Changing CDs to Supertramp’s Crime Of The Century album and “Bloody well Right”, the piano intro has no electronic buzz, fizz or unpleasant resonance that can be heard from electric piano notes. There is also a lot of space around the instruments and musicians and this gives the impression that the soundstage is stretched to as far as my room and equipment can take it. It stays surefooted, and as the music gets complicated keeps its composed without getting ruffled or shouty. The same can be said for “Asylum” the more complicated sections of music with other set ups has tripped itself up, not with the Black Cat Redline Tube cables in place. All nicely controlled without holding the music back.

These cables are very revealing. Which as your probably aware is a slight double edged sword, bringing great satisfaction to good recordings, but showing up poor recordings too. Throwing “Ella Fitzgerald and Louis Armstrong on the “Verve” label into the drive is like sitting in a room with the pair of old masters. Ella’s fantastic voice standing out proud and hearing Louis throaty grumbles before he has even started singing (this was not noticeable before with other lesser cables) showing this cable brings detail to your speakers that you may not have realised that they were capable of.

My final test disc is a new artist to me which was given to me by Alan Clark of Kralk Audio (see last months speaker review). An excellent album, if not a little different to mainstream music by Scott Wainwright. Titled “Every Man Has His Critics”. The album is recorded leaving instruments quite raw and forward. This is great to hear how individual instruments interact and sound on your speakers. Drums, cymbals, harmonicas, strings, whistles, bells and even a tuba makes an appearance! Recorded with little faffing to the sound, piano finely weighted and detailed, the Black Cat cables leaving you in no doubt what each instrument should sound like. Scott’s growling vocals offset by the sweet, sweet female co-singers. All the feelings and emotions tripping out on a musical parade with lyrics cleanly layered and portrayed.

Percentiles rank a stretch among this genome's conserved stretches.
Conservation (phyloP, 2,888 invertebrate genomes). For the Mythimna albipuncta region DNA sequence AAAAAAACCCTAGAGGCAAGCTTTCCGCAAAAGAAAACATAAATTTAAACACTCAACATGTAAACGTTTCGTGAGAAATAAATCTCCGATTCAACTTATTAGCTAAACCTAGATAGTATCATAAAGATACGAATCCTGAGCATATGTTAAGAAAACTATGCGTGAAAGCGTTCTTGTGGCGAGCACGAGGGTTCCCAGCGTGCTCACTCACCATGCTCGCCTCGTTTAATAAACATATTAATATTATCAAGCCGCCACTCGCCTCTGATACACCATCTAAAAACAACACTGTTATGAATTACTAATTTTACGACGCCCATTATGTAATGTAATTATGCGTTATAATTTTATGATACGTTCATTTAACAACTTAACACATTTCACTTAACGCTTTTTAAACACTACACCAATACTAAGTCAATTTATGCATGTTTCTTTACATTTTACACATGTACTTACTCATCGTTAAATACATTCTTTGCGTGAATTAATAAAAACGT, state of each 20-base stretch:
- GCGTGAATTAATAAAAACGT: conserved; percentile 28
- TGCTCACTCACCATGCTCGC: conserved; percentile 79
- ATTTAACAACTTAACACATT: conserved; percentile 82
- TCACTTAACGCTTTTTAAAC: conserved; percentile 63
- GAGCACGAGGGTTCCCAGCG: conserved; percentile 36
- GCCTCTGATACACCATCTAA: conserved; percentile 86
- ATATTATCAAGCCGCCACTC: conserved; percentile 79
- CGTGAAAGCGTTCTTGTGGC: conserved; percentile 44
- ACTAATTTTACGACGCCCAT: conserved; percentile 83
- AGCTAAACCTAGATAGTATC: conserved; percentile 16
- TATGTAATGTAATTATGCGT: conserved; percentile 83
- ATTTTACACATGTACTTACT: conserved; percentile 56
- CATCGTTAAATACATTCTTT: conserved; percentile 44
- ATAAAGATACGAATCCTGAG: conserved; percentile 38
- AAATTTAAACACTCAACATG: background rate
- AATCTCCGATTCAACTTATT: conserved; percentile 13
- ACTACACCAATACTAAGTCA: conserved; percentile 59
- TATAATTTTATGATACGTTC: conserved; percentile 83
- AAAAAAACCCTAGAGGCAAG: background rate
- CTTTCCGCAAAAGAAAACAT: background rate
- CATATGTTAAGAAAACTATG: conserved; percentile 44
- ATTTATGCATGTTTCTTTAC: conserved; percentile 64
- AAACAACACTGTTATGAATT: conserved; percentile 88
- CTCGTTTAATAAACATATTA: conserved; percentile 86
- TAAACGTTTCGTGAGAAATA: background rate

These are great cables. The technology and attention to detail in their construction is far more than your run of the mill multi-strand copper gubbins. The hand crafted quality comes in at a relatively premium price, but if your equipment warrants this level then these are a must audition listing.

If you want to hear the absolute maximum that your speakers are capable of you need to hear these. It may seem like a silly notion to add a cable that may be a similar price to your speakers themselves, but Black Cat Redlevel Tube speaker cables will give you everything you need to push the performance capabilities of your equipment to its limits and show you exactly what you may have been missing. The only real downside I can speak of is that they won’t massage or dress up a poor recording. If the drums have been recorded like plastic topped yogurt pots, then they will sound like plastic topped yogurt pots, if the vocals have been badly recorded then this is what you will hear. There is a very slight warmth to the sound and bass is brought out tight and strong. If the acoustics of your listening room or your system is a little boomy then a careful audition is required. The cables took a good 10 days to fully bed in and settle. The wait was worth it.